While TATTGOC is known to throw around words like "squad" and "troop" as descriptors for the Curry Club, there rarely seems to be a military vibe to the monthly outings. They're more Dad's Army than Zero Dark Thirty. But for many years, there has been an off-the-books TATTGOC-affiliated black-ops unit, a highly-trained two-man crew who specialise in off-the-books, deniable operations. On any given Friday, you can find them, poised and ready to snipe on the 5pm.co.uk offers page, looking for a good curry deal suitable for two. Any intelligence gathered is fed into TATTGOC's operational file, so when one of those special operators mentioned that they'd visited a new restaurant on Bath Street that offered scorching-hot chili pakora, it felt like time to bring him, blinking, out of the shadows and into the harsh spotlight of the Curry Club proper.
And so The KingFisher King was welcomed into the TATTGOC family properly during a pre-curry round of drinks in legendary rockin' watering hole Rufus T Firefly. Along with the Tramps, the Duke, Rumpole Of The Balti, Sir Spicy Lover, Ravi Peshwari and the lean, mean Rogan Josh Homme (enjoying a new surge in topicality due to the release of a new Queens Of The Stone Age album). It is often said that the Curry Club is a brotherhood, stretching around the world, and so The KingFisher King was immediately made welcome, while simultaneously being relentlessly pumped for information about these chili pakoras. Were they tasty? Were they super-hot? TATTGOC rarely goes in for heat-based brinkmanship but this tale had sparked a certain Man Vs Food mania. "All I'll tell you," said The KingFisher King, "is that our waiter said they were too hot for him." Sounds perfect. Let's go!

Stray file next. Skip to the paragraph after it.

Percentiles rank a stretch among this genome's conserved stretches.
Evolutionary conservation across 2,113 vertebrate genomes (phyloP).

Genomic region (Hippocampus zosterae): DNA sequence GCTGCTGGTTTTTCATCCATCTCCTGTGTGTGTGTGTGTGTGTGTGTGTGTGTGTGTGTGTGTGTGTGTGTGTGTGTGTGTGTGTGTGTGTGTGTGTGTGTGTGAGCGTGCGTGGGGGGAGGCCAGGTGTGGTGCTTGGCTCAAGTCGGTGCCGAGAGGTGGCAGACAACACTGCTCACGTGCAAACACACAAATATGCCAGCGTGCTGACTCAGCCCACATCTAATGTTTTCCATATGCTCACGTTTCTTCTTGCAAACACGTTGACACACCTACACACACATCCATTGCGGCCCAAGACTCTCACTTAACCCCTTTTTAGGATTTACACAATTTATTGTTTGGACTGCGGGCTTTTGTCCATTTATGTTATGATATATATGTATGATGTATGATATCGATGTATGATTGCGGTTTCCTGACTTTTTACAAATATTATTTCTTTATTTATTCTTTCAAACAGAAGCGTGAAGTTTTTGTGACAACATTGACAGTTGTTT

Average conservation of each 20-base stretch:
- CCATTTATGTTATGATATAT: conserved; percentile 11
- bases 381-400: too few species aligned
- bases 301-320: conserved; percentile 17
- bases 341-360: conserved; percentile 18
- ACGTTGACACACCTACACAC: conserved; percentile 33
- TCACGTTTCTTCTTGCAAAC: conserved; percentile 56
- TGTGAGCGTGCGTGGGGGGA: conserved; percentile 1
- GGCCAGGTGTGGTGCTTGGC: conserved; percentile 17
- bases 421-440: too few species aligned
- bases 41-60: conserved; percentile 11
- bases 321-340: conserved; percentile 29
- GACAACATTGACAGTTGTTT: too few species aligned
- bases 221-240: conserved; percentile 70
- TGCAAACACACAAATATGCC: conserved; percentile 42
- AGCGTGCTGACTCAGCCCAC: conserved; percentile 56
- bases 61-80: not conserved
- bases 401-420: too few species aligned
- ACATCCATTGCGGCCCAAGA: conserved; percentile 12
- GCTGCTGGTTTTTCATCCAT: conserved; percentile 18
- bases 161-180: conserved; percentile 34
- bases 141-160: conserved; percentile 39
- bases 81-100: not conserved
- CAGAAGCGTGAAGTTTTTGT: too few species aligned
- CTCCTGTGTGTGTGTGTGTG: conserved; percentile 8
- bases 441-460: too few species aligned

The squad trooped round the corner to their destination: Rishi's Indian Aroma, a relatively recent opening that had taken over the basement premises of a former Italian restaurant, next door to the former Flares 1970s disco (now a more aspirational nitespot). Based on the intelligence packet to hand, this was a new west coast outpost for the well-regarded Rishi's that had begun in Aberdeen, specialising in Southern Indian food. Inside the spacious, quite low-ceilinged restaurant, there were plenty of cosy boothes, and a table big enough to accommodate the eight currynauts, lit by distinctive, modern chandeliers. Even though the place was massive, canny blocking created the illusion of intimacy, something that pretty much sums up the Curry Club.
With a round of beers ordered, the discussion fell to starters. In an expansive mood, the Tramps started the bidding with a mixed grill (that included lamb chops) to share, and in case that wasn't enough meat, an additional portion or two of Chicken 65, apparently named for the number of spices used in its preparation. The chili pakora was a dead-cert, and after a cheerful discussion with staff – who agreed that, while delicious, they would probably decline eating it because of the intense heat – the Tramps elected to go all in and order a couple of portions, enough to make sure everyone's manhood was sufficiently tested. The Curry Club rarely gets "hashtag LAD" but it certainly added a frisson of excitement. An eclectic music mix burbled in the background, and when it got to Europe's deathless megahit The Final Countdown, some in attendance were heard to mutter that it actually sounded more rockin' in Rishi's than it had in the preceding rock pub.
The chili pakora, with soothing dip